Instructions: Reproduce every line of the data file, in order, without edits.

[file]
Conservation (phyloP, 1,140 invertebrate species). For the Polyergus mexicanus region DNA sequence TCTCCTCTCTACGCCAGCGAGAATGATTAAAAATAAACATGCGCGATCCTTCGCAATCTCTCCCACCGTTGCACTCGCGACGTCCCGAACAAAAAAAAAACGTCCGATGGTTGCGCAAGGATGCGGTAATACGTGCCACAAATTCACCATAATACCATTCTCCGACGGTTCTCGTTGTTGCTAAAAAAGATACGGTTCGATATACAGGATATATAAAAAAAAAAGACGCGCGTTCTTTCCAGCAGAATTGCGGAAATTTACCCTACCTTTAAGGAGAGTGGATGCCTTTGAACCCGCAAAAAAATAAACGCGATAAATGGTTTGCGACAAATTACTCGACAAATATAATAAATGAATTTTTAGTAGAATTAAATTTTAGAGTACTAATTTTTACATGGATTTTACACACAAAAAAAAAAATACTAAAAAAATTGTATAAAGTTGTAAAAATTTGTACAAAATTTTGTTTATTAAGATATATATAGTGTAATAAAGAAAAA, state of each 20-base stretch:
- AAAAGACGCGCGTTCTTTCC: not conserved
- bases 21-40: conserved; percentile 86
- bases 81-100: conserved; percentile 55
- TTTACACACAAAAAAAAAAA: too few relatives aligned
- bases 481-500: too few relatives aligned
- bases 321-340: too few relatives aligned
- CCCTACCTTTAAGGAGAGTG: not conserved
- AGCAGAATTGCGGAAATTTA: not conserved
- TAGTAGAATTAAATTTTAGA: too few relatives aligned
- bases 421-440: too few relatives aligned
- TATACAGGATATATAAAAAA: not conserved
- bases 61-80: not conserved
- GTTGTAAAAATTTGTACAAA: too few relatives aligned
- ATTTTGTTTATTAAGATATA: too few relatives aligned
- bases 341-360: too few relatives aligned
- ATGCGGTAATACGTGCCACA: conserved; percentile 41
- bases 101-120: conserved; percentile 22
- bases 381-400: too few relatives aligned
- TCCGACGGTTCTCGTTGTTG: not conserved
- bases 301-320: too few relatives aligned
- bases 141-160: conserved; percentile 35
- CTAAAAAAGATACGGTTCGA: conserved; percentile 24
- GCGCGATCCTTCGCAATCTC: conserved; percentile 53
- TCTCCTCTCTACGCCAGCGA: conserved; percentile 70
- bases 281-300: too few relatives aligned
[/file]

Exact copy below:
Conservation (phyloP, 1,140 invertebrate species). For the Polyergus mexicanus region DNA sequence TCTCCTCTCTACGCCAGCGAGAATGATTAAAAATAAACATGCGCGATCCTTCGCAATCTCTCCCACCGTTGCACTCGCGACGTCCCGAACAAAAAAAAAACGTCCGATGGTTGCGCAAGGATGCGGTAATACGTGCCACAAATTCACCATAATACCATTCTCCGACGGTTCTCGTTGTTGCTAAAAAAGATACGGTTCGATATACAGGATATATAAAAAAAAAAGACGCGCGTTCTTTCCAGCAGAATTGCGGAAATTTACCCTACCTTTAAGGAGAGTGGATGCCTTTGAACCCGCAAAAAAATAAACGCGATAAATGGTTTGCGACAAATTACTCGACAAATATAATAAATGAATTTTTAGTAGAATTAAATTTTAGAGTACTAATTTTTACATGGATTTTACACACAAAAAAAAAAATACTAAAAAAATTGTATAAAGTTGTAAAAATTTGTACAAAATTTTGTTTATTAAGATATATATAGTGTAATAAAGAAAAA, state of each 20-base stretch:
- AAAAGACGCGCGTTCTTTCC: not conserved
- bases 21-40: conserved; percentile 86
- bases 81-100: conserved; percentile 55
- TTTACACACAAAAAAAAAAA: too few relatives aligned
- bases 481-500: too few relatives aligned
- bases 321-340: too few relatives aligned
- CCCTACCTTTAAGGAGAGTG: not conserved
- AGCAGAATTGCGGAAATTTA: not conserved
- TAGTAGAATTAAATTTTAGA: too few relatives aligned
- bases 421-440: too few relatives aligned
- TATACAGGATATATAAAAAA: not conserved
- bases 61-80: not conserved
- GTTGTAAAAATTTGTACAAA: too few relatives aligned
- ATTTTGTTTATTAAGATATA: too few relatives aligned
- bases 341-360: too few relatives aligned
- ATGCGGTAATACGTGCCACA: conserved; percentile 41
- bases 101-120: conserved; percentile 22
- bases 381-400: too few relatives aligned
- TCCGACGGTTCTCGTTGTTG: not conserved
- bases 301-320: too few relatives aligned
- bases 141-160: conserved; percentile 35
- CTAAAAAAGATACGGTTCGA: conserved; percentile 24
- GCGCGATCCTTCGCAATCTC: conserved; percentile 53
- TCTCCTCTCTACGCCAGCGA: conserved; percentile 70
- bases 281-300: too few relatives aligned